Did Reader’s Digest sell its soul to the Church of Scientologyto get Tom Cruise on the cover of its current issue? Accordingto several sources inside the world’s largest-selling monthly, the magazine’seditor-in-chief, Jackie Leo, wanted Cruise as her cover boy butwas impeded by the magazine’s history with the controversial group.
Back in 1991, Reader’s Digest excerpted an in-depthinvestigative piece from Time magazine entitled Scientology: TheCult of Greed. Among other things, the article asserted that the Church“is a highly profitable global racket that survives by intimidatingmembers and critics in a Mafia-like manner.”
In response, the Church filed injunctions aimed at blockingReader’s Digest from publishing the story in its internationaleditions. But Scientology’s lawyers ultimately lost, and the mag gainedcred beyond its walker-waving readership for standing up to the cult’sbullying ways.
With so much bad blood between them, how did Reader’s Digest land a rare sit-down with Scientology’s top celebrity spokesman? By caving in to a long list of bizarre demands. According to well-placed sources at the magazine, to ensure Cruise’s cooperation, the Digest‘s reporter, Meg Grant, promised to give “Scientology issues” equal play in her profile of the star, and agreed to enroll in a one-day Church “immersion course.” Before the interview took place, our sources say, the magazine also agreed to submit its questions for Cruise to his Church handlers, who weeded out any queries they deemed inappropriate. But they were still not taking any chances. When the exclusive interview finally took place, one of Cruise’s handlers asked the star the list of pre-approved questions, as Grant recorded Cruise’s responses.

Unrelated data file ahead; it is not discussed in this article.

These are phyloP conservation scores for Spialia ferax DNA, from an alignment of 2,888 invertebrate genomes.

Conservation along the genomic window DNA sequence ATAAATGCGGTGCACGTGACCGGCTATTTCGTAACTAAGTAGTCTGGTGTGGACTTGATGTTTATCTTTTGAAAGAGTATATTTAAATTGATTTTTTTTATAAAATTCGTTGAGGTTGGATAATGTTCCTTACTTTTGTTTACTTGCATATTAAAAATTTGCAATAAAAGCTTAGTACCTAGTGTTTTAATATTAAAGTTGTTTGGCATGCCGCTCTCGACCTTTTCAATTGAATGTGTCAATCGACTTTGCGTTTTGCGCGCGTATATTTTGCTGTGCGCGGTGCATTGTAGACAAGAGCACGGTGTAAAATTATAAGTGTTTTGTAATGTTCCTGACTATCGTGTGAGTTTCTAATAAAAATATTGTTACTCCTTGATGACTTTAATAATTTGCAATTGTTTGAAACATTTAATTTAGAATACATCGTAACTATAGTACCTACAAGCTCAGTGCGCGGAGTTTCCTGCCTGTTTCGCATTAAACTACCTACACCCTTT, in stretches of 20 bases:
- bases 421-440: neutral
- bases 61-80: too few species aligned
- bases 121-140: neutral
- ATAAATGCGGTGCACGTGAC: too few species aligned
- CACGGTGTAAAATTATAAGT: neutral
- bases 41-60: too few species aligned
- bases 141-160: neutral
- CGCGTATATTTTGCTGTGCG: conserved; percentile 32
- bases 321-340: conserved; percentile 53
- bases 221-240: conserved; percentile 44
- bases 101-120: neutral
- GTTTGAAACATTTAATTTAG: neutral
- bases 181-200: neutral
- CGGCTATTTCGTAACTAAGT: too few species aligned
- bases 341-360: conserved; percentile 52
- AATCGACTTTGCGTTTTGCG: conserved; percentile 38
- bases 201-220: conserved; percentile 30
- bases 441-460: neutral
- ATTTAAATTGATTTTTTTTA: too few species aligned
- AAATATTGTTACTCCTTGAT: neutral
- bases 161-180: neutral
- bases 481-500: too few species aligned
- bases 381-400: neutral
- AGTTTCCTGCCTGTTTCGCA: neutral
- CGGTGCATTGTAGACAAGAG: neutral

Needless to say, the Church is thrilled with the resulting story, we hear.With such fawning treatment in the pages of the global magazine that denouncedit only a decade ago, it’s scored a significant coup. As for the magazine?“Reader’s Digest has sold out with no turning back as faras I’m concerned,” laments one former editor. Asked about herjournalistic horse-trading, Editor-in-Chief Leo explained she didn’t“know anything about [Cruise’s] ‘requests’ because Iwasn’t the one who did the interview,” and suggested we talk to thewriter of the piece. Reached in L.A., Grant denied providing her questions inadvance or relaying them to Cruise through a third party during the interview.”I would never do that journalistically, and the magazine wouldn’tallow it,” she claims.
But, after some prodding, Grant admitted she was indeed put through animmersion course in Scientology, but that it was a surprise. “Before theinterview, I went to a lunch with [Cruise’s sister/publicist] LeeAnne DeVette, which turned out to be at the Scientology CelebrityCenter, and turned out to be not a lunch but a six hour tour of thecenter,” she says. After the tour, Grant says she was taken to thechurch’s “anti-psychiatry museum” on Sunset Blvd. (at whichpoint her guides made clear they somehow knew her husband was a practicingpsychiatrist).
“I suppose I could have left at any time, but it would have beenawkward,” she says. Did you hear that, celebrity journalists? Ifyou’re looking to score an exclusive with Cruise, Beck,Kirstie Alley, Greta van Susteren,John Travolta, or Jenna Elfman, don’tforget your Paxil—and a pair of running shoes.